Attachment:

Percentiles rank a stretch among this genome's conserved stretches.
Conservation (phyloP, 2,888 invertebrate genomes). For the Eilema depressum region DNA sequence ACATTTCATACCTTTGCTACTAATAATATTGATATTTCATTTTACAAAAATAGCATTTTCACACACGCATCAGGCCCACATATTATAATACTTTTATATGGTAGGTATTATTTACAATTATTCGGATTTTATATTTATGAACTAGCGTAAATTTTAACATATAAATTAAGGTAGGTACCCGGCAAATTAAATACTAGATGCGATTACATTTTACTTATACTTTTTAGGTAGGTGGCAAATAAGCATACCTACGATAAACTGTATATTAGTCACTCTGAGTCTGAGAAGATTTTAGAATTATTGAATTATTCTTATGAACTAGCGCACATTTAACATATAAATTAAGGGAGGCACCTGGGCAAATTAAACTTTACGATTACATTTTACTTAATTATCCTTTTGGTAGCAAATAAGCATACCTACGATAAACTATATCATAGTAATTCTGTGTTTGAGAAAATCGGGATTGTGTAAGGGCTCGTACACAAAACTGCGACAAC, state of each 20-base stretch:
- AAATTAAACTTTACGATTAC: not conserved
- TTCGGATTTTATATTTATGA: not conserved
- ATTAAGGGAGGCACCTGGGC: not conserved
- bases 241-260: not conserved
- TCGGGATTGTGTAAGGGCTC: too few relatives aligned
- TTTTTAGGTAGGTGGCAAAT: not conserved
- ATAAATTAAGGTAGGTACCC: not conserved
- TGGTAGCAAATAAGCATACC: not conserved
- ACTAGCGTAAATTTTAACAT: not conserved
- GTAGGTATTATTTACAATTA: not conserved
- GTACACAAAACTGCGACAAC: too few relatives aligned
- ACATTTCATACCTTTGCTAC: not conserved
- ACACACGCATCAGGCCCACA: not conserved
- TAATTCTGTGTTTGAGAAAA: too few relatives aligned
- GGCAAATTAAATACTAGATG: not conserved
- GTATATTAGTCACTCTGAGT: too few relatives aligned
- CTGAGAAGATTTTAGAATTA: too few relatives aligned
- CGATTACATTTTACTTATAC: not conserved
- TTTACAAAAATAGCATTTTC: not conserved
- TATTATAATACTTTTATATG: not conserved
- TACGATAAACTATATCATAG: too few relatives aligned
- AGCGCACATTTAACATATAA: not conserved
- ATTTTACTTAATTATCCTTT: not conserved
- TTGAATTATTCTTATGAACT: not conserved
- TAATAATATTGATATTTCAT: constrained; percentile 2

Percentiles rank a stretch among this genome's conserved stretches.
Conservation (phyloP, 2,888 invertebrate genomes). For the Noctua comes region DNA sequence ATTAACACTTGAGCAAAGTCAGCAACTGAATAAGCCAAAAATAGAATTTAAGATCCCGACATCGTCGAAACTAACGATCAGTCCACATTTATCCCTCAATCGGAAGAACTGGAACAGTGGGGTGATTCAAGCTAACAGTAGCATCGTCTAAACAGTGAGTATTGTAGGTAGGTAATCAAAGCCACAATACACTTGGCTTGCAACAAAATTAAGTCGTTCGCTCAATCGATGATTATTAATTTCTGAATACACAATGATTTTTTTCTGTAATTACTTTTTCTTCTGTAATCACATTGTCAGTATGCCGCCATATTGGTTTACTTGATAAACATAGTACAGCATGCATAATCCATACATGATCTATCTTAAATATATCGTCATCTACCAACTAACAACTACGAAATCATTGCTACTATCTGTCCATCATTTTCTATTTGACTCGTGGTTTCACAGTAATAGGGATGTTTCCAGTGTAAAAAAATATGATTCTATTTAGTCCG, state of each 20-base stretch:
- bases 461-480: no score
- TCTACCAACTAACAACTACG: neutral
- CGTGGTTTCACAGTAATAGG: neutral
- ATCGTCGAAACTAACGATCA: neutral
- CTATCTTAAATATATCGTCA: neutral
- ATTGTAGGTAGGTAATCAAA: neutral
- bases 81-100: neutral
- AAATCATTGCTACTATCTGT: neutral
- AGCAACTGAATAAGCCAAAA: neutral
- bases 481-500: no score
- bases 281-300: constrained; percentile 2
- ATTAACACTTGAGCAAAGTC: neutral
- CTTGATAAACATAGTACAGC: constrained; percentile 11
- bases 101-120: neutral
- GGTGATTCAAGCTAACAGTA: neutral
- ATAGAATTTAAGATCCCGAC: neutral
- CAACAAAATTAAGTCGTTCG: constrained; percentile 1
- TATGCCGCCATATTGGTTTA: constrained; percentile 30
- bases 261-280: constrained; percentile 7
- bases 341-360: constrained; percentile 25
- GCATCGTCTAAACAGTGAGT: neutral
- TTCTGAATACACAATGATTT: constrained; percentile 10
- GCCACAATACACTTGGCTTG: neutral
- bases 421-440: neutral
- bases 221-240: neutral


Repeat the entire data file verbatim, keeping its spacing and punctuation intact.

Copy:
Percentiles rank a stretch among this genome's conserved stretches.
Conservation (phyloP, 2,888 invertebrate genomes). For the Eilema depressum region DNA sequence ACATTTCATACCTTTGCTACTAATAATATTGATATTTCATTTTACAAAAATAGCATTTTCACACACGCATCAGGCCCACATATTATAATACTTTTATATGGTAGGTATTATTTACAATTATTCGGATTTTATATTTATGAACTAGCGTAAATTTTAACATATAAATTAAGGTAGGTACCCGGCAAATTAAATACTAGATGCGATTACATTTTACTTATACTTTTTAGGTAGGTGGCAAATAAGCATACCTACGATAAACTGTATATTAGTCACTCTGAGTCTGAGAAGATTTTAGAATTATTGAATTATTCTTATGAACTAGCGCACATTTAACATATAAATTAAGGGAGGCACCTGGGCAAATTAAACTTTACGATTACATTTTACTTAATTATCCTTTTGGTAGCAAATAAGCATACCTACGATAAACTATATCATAGTAATTCTGTGTTTGAGAAAATCGGGATTGTGTAAGGGCTCGTACACAAAACTGCGACAAC, state of each 20-base stretch:
- AAATTAAACTTTACGATTAC: not conserved
- TTCGGATTTTATATTTATGA: not conserved
- ATTAAGGGAGGCACCTGGGC: not conserved
- bases 241-260: not conserved
- TCGGGATTGTGTAAGGGCTC: too few relatives aligned
- TTTTTAGGTAGGTGGCAAAT: not conserved
- ATAAATTAAGGTAGGTACCC: not conserved
- TGGTAGCAAATAAGCATACC: not conserved
- ACTAGCGTAAATTTTAACAT: not conserved
- GTAGGTATTATTTACAATTA: not conserved
- GTACACAAAACTGCGACAAC: too few relatives aligned
- ACATTTCATACCTTTGCTAC: not conserved
- ACACACGCATCAGGCCCACA: not conserved
- TAATTCTGTGTTTGAGAAAA: too few relatives aligned
- GGCAAATTAAATACTAGATG: not conserved
- GTATATTAGTCACTCTGAGT: too few relatives aligned
- CTGAGAAGATTTTAGAATTA: too few relatives aligned
- CGATTACATTTTACTTATAC: not conserved
- TTTACAAAAATAGCATTTTC: not conserved
- TATTATAATACTTTTATATG: not conserved
- TACGATAAACTATATCATAG: too few relatives aligned
- AGCGCACATTTAACATATAA: not conserved
- ATTTTACTTAATTATCCTTT: not conserved
- TTGAATTATTCTTATGAACT: not conserved
- TAATAATATTGATATTTCAT: constrained; percentile 2

Percentiles rank a stretch among this genome's conserved stretches.
Conservation (phyloP, 2,888 invertebrate genomes). For the Noctua comes region DNA sequence ATTAACACTTGAGCAAAGTCAGCAACTGAATAAGCCAAAAATAGAATTTAAGATCCCGACATCGTCGAAACTAACGATCAGTCCACATTTATCCCTCAATCGGAAGAACTGGAACAGTGGGGTGATTCAAGCTAACAGTAGCATCGTCTAAACAGTGAGTATTGTAGGTAGGTAATCAAAGCCACAATACACTTGGCTTGCAACAAAATTAAGTCGTTCGCTCAATCGATGATTATTAATTTCTGAATACACAATGATTTTTTTCTGTAATTACTTTTTCTTCTGTAATCACATTGTCAGTATGCCGCCATATTGGTTTACTTGATAAACATAGTACAGCATGCATAATCCATACATGATCTATCTTAAATATATCGTCATCTACCAACTAACAACTACGAAATCATTGCTACTATCTGTCCATCATTTTCTATTTGACTCGTGGTTTCACAGTAATAGGGATGTTTCCAGTGTAAAAAAATATGATTCTATTTAGTCCG, state of each 20-base stretch:
- bases 461-480: no score
- TCTACCAACTAACAACTACG: neutral
- CGTGGTTTCACAGTAATAGG: neutral
- ATCGTCGAAACTAACGATCA: neutral
- CTATCTTAAATATATCGTCA: neutral
- ATTGTAGGTAGGTAATCAAA: neutral
- bases 81-100: neutral
- AAATCATTGCTACTATCTGT: neutral
- AGCAACTGAATAAGCCAAAA: neutral
- bases 481-500: no score
- bases 281-300: constrained; percentile 2
- ATTAACACTTGAGCAAAGTC: neutral
- CTTGATAAACATAGTACAGC: constrained; percentile 11
- bases 101-120: neutral
- GGTGATTCAAGCTAACAGTA: neutral
- ATAGAATTTAAGATCCCGAC: neutral
- CAACAAAATTAAGTCGTTCG: constrained; percentile 1
- TATGCCGCCATATTGGTTTA: constrained; percentile 30
- bases 261-280: constrained; percentile 7
- bases 341-360: constrained; percentile 25
- GCATCGTCTAAACAGTGAGT: neutral
- TTCTGAATACACAATGATTT: constrained; percentile 10
- GCCACAATACACTTGGCTTG: neutral
- bases 421-440: neutral
- bases 221-240: neutral